HOSPITALITY is not dead in Malaysia as Minnal FM DJ Johnson Sinnappan will tell you.
He did not expect the welcome he received during the first half of his month-long tour to all the states in peninsular Malaysia in conjunction with the Merdeka celebrations.
The 33-year-old said he mentally prepared himself for discomfort and uneasiness when he started off on Aug 16 and was amazed by the Malaysian hospitality he encountered.
“My days were filled with happy surprises and joy,” said Johnson at the Kembara Merdeka Concert at Dewan Serbaguna in Taman Chai Leng, Prai, where he was earlier given a hero’s welcome.
“Many times, people appointed themselves my ‘adoptive parents’ and insisted on buying me shirts or sarongs which I wore to please them,” he said.
“So far, I have visited 26 Tamil schools to instil patriotism and disseminate information about the Jalur Gemilang.”
Also present at the concert on Sunday were Minnal FM head M. Raja Sekaran, Penang MIC chairman Datuk P.K. Subbaiyah, deputy chairman L. Krishnan and state Youth chief J. Dhinakaran.
Johnson was selected from among 20 DJs at the radio station by listeners for the Kembara Merdeka tour.
It was launched by MIC president and Minister in the Prime Minister’s Department Datuk G. Palanivel at Angkasapuri in Kuala Lumpur.
He left with only the clothes he was wearing and was barred from making calls from his handphone — he was given only RM10 to call the station if he needed help.
He was also required to travel only by bus from town to town, and was not allowed to stay in hotels but at the homes of the radio station’s random call-in listeners.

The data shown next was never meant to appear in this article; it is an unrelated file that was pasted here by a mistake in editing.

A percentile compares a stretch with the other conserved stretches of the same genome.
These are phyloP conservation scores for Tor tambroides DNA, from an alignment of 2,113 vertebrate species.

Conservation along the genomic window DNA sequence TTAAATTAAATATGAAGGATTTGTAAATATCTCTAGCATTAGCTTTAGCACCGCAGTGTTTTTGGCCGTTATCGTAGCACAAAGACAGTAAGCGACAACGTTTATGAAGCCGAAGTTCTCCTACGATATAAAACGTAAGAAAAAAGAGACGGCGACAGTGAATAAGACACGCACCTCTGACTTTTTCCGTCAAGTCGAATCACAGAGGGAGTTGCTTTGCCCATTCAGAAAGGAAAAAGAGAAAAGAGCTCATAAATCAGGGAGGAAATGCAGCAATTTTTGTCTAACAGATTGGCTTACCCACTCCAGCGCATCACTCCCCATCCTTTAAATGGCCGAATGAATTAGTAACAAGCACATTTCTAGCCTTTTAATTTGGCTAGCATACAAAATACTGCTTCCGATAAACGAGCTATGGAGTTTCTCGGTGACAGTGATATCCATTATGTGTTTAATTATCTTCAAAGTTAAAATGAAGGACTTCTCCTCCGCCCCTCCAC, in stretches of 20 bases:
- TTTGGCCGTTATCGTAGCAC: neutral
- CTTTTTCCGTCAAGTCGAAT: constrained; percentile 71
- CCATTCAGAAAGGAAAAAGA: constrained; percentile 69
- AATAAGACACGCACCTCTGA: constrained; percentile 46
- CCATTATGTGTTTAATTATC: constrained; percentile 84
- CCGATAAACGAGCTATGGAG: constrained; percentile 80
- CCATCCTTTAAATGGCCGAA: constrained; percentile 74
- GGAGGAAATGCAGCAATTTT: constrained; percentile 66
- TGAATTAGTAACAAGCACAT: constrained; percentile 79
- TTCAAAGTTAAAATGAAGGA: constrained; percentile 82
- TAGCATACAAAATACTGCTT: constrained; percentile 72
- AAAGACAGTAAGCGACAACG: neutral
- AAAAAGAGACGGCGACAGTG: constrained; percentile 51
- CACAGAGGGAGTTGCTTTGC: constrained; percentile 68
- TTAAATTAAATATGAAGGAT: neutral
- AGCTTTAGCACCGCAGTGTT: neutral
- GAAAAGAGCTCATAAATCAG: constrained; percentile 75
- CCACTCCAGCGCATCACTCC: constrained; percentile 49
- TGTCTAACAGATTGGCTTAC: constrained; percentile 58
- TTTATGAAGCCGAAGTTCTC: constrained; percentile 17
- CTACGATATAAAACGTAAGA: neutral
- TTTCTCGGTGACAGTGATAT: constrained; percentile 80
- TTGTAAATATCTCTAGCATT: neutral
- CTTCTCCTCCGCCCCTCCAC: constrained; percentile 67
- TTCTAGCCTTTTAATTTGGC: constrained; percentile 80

From Angkasapuri, Johnson moved southward to Seremban, then to Malacca, Segamat, Kluang, Kulai, Johor Baru and Kota Tinggi.
He then travelled to the east coast and northern states. He went to Mersing, Kuantan, Kuala Terengganu, Kota Baru, Grik, Pengkalan Hulu, Kulim, Sungai Petani, Alor Setar, Langkawi, and Arau.
He reached George Town on Friday before going to Butterworth and left for Kuala Kangsar on Monday.
“I also travelled in lorries driven by listeners who contacted me after calling the radio station,” he said.
“While at an oil palm plantation in Kota Baru, a family offered me tea when I arrived.
“They later showed me the yellow coloured water which they drink daily, as they do not have treated water supply at the estate,” said Johnson.
He said he suffered diarrhoea and fever on several days of his journey but he had mentally prepared for such problems.
Raja Sekaran said the tour was aimed at building unity among the Indian community, creating a close rapport between the station and its listeners, and creating a knowledgeable society.
Johnson is scheduled to return to Angkasapuri on Sept 16 for the Malaysia Day celebrations.